The pandemic has changed how we live in our homes. With more people working from home and exercising at home than ever before, we’ve become more focused on making our home fit the different roles in our lives. If your home isn’t functioning well for you, here are some tips on how to choose, budget and plan your next home remodel.
While making improvements to your home may or may not add immediate value on paper, it stands to reason that if other homes in your neighborhood are being upgrading, it’s something you should investigate too. Here are some benefits, pros and cons to consider when you plan your next remodel.
As a guideline for you, I’ve chosen the best interior additions and upgrades for you to consider. Obviously, priorities vary slightly for everyone. Some people care more about the budget and home dollar value while others are interested in lifestyle improvements.
Upgraded windows and doors
Casing, molding and hardware
Fireplaces and mantels
Sky lights and solar tubes
Home gyms or workout rooms
These last four are for homes in neighborhoods with enough home value to justify them economically.
If your home was built before 2,010, chances are your kitchen needs a cosmetic upgrade. Anything older 2000 might need a complete kitchen remodel because of the advances in kitchen design in the past 20 years but if the basic footprint is efficient there are a lot of ways to do that without gutting the kitchen like keeping the wiring plumbing and base cabinets the same and replacing the cabinet doors, appliances, flooring, countertops, backsplashes, sinks, faucets, windows, paint and lighting.
Flooring is not that difficult to choose if you have these easy perimeters to follow. Stick with the basics. I love solid hardwood. It’s costly at first but when worked into the life of the home is actually cost efficient when building new or right after you’ve just purchased the home. This way you will re-coop your investment. I don’t care for engineered wood. It can’t be refinished.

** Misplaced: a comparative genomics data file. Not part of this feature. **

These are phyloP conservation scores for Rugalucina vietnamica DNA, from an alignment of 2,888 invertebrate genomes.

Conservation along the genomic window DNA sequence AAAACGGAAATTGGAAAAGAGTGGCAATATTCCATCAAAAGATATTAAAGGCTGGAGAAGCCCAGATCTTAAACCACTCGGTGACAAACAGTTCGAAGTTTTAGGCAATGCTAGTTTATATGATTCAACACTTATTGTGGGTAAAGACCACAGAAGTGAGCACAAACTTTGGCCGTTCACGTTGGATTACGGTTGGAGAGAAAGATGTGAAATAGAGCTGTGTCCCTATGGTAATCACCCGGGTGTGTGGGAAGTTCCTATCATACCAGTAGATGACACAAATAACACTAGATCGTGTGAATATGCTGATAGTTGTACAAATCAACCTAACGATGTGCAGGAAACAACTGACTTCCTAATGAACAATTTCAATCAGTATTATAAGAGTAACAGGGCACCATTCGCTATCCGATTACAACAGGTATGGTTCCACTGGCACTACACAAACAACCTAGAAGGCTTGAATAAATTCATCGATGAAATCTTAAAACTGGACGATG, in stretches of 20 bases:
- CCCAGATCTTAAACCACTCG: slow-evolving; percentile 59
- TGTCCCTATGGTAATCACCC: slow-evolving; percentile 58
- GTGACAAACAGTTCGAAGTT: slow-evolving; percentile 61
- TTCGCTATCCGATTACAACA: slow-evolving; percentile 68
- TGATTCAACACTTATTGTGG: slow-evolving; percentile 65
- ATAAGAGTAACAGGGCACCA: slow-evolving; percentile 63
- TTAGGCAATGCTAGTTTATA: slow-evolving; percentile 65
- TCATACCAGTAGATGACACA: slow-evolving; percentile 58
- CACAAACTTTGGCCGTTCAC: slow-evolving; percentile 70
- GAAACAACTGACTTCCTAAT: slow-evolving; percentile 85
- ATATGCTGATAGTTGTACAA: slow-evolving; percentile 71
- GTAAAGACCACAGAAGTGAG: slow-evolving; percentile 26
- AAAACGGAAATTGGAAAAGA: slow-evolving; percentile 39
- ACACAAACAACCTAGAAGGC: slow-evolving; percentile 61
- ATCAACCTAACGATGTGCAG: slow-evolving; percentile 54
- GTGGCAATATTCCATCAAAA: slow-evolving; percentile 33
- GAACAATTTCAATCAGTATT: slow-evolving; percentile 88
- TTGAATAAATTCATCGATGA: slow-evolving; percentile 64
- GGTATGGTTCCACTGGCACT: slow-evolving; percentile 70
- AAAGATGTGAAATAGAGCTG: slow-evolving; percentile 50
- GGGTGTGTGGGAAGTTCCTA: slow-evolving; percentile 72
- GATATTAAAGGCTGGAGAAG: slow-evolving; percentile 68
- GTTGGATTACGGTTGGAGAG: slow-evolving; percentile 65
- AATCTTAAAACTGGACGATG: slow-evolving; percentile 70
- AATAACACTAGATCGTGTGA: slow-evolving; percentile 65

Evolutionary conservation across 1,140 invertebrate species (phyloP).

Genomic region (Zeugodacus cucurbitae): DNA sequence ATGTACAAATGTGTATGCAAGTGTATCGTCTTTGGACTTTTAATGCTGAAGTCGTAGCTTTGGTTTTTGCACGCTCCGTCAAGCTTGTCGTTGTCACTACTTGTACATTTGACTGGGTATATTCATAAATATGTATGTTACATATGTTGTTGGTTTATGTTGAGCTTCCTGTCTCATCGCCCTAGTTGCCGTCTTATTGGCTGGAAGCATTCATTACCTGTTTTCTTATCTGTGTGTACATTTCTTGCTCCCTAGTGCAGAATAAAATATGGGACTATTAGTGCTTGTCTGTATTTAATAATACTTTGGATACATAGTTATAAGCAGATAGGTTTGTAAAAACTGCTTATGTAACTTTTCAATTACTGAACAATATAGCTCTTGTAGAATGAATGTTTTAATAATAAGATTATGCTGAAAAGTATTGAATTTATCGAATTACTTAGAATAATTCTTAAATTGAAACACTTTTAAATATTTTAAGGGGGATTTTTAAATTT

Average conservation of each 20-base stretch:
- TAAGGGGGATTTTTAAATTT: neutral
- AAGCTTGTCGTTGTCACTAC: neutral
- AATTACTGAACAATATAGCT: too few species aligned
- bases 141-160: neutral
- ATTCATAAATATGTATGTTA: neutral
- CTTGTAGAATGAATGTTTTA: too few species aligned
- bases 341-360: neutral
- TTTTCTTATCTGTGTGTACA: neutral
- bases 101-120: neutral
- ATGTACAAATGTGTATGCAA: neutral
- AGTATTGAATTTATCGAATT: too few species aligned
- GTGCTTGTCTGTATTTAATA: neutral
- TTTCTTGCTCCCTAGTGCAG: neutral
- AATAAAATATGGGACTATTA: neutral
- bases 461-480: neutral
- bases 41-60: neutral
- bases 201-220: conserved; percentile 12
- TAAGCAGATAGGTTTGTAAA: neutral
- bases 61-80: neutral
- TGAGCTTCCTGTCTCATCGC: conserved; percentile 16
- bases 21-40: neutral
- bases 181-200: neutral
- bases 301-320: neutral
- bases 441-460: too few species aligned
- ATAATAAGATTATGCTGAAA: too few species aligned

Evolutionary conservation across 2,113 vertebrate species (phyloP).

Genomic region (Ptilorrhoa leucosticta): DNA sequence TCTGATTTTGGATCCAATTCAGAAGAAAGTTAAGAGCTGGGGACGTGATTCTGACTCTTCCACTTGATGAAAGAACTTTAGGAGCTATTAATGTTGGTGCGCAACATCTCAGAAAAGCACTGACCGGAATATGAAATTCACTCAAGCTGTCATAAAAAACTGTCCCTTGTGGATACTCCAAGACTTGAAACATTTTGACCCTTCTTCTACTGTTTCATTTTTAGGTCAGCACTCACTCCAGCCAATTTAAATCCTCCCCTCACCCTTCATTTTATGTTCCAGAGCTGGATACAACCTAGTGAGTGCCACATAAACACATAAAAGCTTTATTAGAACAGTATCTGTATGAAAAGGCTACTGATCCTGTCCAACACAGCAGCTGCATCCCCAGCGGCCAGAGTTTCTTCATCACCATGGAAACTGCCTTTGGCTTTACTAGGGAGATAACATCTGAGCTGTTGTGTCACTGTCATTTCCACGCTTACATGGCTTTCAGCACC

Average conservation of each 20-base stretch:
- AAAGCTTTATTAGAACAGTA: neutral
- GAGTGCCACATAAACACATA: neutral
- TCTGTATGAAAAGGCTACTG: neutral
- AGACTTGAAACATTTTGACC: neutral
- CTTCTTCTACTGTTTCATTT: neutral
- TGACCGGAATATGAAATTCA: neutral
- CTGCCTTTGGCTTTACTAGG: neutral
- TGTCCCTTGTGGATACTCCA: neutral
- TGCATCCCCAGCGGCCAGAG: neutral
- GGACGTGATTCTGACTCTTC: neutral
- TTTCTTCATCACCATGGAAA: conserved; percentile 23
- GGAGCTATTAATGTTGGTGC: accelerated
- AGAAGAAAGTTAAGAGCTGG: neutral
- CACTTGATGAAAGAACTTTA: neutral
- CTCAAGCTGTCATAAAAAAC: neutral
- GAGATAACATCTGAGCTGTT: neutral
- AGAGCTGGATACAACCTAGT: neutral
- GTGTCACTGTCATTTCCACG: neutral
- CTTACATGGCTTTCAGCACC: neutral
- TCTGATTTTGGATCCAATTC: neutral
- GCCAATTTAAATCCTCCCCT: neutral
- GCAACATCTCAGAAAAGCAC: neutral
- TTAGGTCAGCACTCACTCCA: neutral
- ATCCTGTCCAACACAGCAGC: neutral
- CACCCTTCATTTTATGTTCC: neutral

Wool carpet looks better and stays beautiful longer. It’s also healthier. As far as being a compassionate choice, I have my doubts. That’s up to you to decide. There are some health sensitive or ‘green’ carpets available that are made from corn.
Improving your home with new windows will of course add value to your home but choosing the right style is important too. Consider the architecture. Is it contemporary or traditional? Contemporary style windows don’t usually have grids or panes but rather large expanses of glass.
What materials already exist in the home? If you have light floors, it might look best to do light wood windows. Vinyl windows are easier to maintain, but wood windows are a natural product, are better for the environment, and are beautiful to the eye.
Will sun or privacy be an issue? Protecting your floors and furniture from the sun will be something to consider.
Built-ins like bookcases and cabinets are my favorite architectural details. Without built-ins, a home lacks that distinctive feeling of permanence or purpose. They aren’t that hard to design if you know where they should go, and what they should look like. Coordinate them with your other architectural features like windows, floors and doors.
The most astounding, small home improvement I’ve seen in years is the series of skylights my good friends Charlene and John installed in their downsized home several years ago. The home is now open, and light filled, and, in the Spring, you can see the tops of their flowering pear trees. As we age, our eyes (and moods!) require light. Skylights are wonderful improvements to consider whether you’re selling or staying put.
If your home is beautifully landscaped with plantings, patios or views, French doors add tremendous beauty and pleasure to home life. Any room in the house will benefit from them. Match the materials to your windows, casing and molding. They are particularly in keeping with an “indoor/outdoor” living style. When deciding on improvements, French doors are not the first, most important improvement for your home. They are something to consider “after” more important improvements have been made, such as kitchen and bathroom updates.
Consider in home improvement than just adding to the dollar value of your home. Think about function and aesthetics, how long you’ll be in the home, the overall value and condition of the neighborhood, the “emotional” appeal the improvements will have on potential buyers, and the enjoyment you’ll derive from the improvements.
I love helping you weave through all the challenges building a nest can bring your way, so dig a little deeper and grab a premier copy of my download “Good, Better, Best Budgeting for Your Kitchen Design and Remodel“.
That’s it for today! Bye for now, Shiree’
For more on kitchens, check out my article, Three Remodeling Budgets and Check Lists for a Health-Conscious Kitchen!